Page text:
A process for detecting missing and/or weak ink jets in a digital image of a test pattern is now described with reference to FIG. 2, FIGS. 3A and 3B, and FIGS. 4A and 4B. FIG. 2 shows a portion of a test pattern useful for detecting missing jets. The test pattern 204 is comprised of a series of vertical dashes 208. Each dash is generated by a single ink jet ejecting a series of ink drops as the image receiving member 38 is rotated by a printhead. Thus, the portion of the test image shown in FIG. 2 is generated by twenty-two ink jets. In FIG. 3A, a portion of a test pattern 304 is shown with the dashes 308 in the pattern being generated by a weak ink jet. The ink in the dashes 308 generates an electrical signal that has an amplitude that is closer to the amplitude for the signals generated for the areas of the image receiving member that do not have ink on them than the amplitudes for the signals generated for the other dashes 310. These amplitude differences and similarities are shown in FIG. 3B. Similarly, the portion of the test pattern 404 shown in FIG. 4 has area 408 where little or no ink was ejected by an ink jet. This digital image yields the amplitude profile shown in FIG. 4B.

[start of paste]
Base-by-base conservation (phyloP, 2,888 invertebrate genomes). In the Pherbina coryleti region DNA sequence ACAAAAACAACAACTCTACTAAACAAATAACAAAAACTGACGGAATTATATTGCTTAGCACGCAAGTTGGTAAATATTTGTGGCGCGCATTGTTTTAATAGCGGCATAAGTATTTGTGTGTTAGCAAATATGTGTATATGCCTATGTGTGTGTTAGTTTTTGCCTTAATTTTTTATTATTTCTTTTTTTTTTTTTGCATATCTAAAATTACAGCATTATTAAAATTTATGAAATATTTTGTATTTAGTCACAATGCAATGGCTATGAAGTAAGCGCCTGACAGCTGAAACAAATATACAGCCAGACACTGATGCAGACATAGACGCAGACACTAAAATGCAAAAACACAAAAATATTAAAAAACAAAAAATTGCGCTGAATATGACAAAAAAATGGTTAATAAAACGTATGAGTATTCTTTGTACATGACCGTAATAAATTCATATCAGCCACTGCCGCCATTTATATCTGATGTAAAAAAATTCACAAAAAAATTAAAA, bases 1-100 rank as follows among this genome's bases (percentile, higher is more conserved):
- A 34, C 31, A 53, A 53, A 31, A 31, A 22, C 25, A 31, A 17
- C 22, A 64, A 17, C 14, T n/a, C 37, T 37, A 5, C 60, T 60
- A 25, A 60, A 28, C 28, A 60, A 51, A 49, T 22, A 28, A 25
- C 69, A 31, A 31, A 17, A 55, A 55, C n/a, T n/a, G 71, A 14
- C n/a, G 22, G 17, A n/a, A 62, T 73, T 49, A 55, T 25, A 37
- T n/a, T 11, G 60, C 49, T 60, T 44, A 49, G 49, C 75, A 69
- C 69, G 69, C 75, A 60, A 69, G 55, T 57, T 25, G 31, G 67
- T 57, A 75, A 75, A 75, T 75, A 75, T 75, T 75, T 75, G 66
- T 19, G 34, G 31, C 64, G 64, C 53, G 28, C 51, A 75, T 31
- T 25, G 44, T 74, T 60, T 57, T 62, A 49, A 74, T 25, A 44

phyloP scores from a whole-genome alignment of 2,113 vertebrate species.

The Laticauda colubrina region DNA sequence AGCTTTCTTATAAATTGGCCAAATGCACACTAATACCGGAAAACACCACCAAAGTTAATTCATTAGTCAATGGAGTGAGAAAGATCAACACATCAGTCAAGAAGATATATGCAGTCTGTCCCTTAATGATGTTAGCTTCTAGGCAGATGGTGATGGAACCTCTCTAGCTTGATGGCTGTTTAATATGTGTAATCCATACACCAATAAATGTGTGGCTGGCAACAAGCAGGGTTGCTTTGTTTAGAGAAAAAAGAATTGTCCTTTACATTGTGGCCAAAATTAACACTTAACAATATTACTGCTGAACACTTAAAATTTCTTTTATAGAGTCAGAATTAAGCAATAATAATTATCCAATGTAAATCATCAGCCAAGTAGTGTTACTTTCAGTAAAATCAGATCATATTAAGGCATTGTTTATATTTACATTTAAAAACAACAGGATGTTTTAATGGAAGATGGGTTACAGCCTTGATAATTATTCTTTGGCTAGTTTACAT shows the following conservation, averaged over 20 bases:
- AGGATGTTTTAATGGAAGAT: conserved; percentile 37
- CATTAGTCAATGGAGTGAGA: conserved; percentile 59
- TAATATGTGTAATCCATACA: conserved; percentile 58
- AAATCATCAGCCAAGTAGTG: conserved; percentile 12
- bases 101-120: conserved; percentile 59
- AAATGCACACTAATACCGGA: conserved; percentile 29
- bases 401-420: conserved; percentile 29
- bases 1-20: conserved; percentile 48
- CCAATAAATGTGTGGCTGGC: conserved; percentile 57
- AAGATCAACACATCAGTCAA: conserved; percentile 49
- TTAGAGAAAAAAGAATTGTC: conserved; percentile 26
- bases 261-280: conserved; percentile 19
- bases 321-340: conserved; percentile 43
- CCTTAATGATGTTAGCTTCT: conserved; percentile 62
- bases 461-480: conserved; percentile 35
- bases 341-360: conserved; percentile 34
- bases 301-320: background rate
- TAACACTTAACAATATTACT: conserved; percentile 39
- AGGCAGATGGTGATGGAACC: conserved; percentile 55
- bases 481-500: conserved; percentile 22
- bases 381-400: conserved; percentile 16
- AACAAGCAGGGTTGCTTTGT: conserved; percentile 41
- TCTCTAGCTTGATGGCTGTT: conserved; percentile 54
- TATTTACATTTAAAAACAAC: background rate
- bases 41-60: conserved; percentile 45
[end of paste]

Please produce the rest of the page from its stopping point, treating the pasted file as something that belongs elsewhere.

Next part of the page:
In one embodiment, the photo detectors used to generate the digital image of the test pattern on the imaging member are implemented in an integrated circuit. Each integrated circuit provides 432 photo detectors and twelve integrated circuits are linearly arranged in the cross process direction to generate a digital image of the imaging member. At the boundaries of the integrated circuits, the circuits abut one another. A gap in photo detector coverage occurs at these boundaries. Consequently, the portion of the imaging member opposite the abutting boundaries is not imaged. When a dash pattern is located under one of these abutting regions, the resulting image, such as the image 504 in FIG. 5A only contains a portion of the dash pattern at that location. Thus, the photo detectors that obliquely image those areas generate an image that falsely resembles a dash formed by a weak jet such as the dash shown in FIG. 3A. Imaging the test pattern a second time after the support member on which the sensors are mounted has been moved by a distance that corresponds to the abutting boundaries of the integrated circuits providing the photo detectors yields a digital image of the dash that is more distinguishable. After the support member is moved a distance that corresponds to the boundary area in which no photo detector is located, the image of the test pattern is captured a second time. The second image 508 then properly captures the dash pattern since the pattern is no longer obscured by the gap at the abutting region of the sensor array. Instead the abutting region is placed at a region of interest that does not contain important information for the purpose of assembling the profile data to determine the presence of weak or missing jets. In one embodiment, the support member may be moved in response to the detection of one or more weak jets and the second digital image is processed to identify ink jets that were poorly positioned during the capture of the first image. In another embodiment, the support member on which the integrated circuits are mounted is moved at randomly generated distances and the digital image is processed to identify active ink jets that were previously identified as being weak.